Numerous studies have demonstrated the effectiveness of various interventions to prevent type 2 diabetes in high-risk populations. However, the focus of these studies was on highrisk patients identified by impaired fasting glucose or impaired glucose tolerance. There is limited, although generally positive, evidence for the efficacy of these interventions in other high-risk groups, including those with pre-existing GDM. Available data support her three main modalities of intervention. Breastfeeding [7], lifestyle changes, medications. Unlike other interventions, breastfeeding benefits both mother and child. Several studies have shown that breastfeeding is a risk modifier that may be beneficial in preventing her type 2 diabetes. The duration and intensity of breastfeeding are also important, with exclusive breastfeeding being more important than partial breastfeeding and the recommended duration being at least 3-9 months. Lifestyle changes may include diet and nutrition advice, weight loss, and physical activity. This can be done in person, over the phone, or over the internet with varying intensity and supervision by a doctor, nurse, or diabetes educator.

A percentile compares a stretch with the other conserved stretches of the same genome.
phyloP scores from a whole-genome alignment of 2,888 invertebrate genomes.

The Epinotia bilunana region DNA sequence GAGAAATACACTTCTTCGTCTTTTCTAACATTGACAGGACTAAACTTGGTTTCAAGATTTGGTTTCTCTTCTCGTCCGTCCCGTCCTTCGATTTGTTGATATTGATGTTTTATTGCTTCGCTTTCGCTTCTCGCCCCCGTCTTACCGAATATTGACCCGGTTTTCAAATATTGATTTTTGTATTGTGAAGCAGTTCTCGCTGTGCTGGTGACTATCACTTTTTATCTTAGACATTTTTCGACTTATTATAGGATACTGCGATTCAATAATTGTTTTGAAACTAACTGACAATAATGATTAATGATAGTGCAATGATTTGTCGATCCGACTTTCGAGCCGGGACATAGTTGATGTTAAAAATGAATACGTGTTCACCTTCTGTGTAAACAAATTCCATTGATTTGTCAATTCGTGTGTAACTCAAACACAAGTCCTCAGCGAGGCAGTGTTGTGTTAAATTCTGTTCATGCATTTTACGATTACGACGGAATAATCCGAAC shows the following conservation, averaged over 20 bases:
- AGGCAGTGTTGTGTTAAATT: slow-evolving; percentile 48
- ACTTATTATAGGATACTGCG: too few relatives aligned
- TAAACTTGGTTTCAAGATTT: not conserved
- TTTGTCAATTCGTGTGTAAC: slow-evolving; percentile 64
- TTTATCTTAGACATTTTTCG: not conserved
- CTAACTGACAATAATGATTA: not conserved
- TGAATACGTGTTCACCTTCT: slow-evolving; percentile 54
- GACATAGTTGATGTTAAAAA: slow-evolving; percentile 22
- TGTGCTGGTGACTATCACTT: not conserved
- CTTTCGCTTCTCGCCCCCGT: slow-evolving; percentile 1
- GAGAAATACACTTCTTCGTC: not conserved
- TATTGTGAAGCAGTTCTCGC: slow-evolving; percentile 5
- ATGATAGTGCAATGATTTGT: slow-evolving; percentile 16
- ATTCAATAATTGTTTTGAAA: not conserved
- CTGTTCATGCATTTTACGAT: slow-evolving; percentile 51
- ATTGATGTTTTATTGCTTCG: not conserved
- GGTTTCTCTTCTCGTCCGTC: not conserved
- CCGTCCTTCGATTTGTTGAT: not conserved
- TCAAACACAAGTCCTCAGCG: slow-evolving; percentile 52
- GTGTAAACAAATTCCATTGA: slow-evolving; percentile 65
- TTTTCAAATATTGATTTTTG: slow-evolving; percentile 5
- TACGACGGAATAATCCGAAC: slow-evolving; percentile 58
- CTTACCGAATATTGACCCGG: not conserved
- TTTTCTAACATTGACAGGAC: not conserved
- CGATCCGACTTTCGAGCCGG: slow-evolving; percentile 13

The largest type 2 diabetes prevention study was conducted by the Diabetes Prevention Program. In this study, her 3234 patients at high risk of diabetes were randomized to a standard treatment group and her two possible intervention groups (lifestyle modification and metformin) with a follow-up of approximately 3 years. was done. Importantly, the first inclusion definition of diabetes risk was based on her IFG and IGT. The results of this study showed that lifestyle changes were significantly more effective in preventing type 2 diabetes compared to metformin, with a 58% and 31% reduction in risk, respectively. It has also been shown in other randomized trials. A supplemental analysis of the DPP study focused on the subgroup of women with previous her GDM as a risk-determining parameter, along with the initial risk of IFG/ IGT. A total of 350 women with a history of GDM were included and compared with her 416 women with a history of birth without GDM. The results of this study showed that a woman with a history of her GDM assigned to the control group had an approximately 70% risk of developing her type 2 diabetes [8,9]. Also, in people with a history of GDM, both lifestyle modification and metformin achieved a risk reduction of approximately 50% compared to controls. In another study, 237 women with a history of GDM were randomly divided into two groups. A Mediterranean diet as a lifestyle intervention involving monitored physical activity compared to a conventional follow-up group. The study showed that the risk in the lifestyle intervention group was reduced by approximately 25%. Although this risk reduction is not consistent across studies, lifestyle changes have been shown to be costeffective and save money.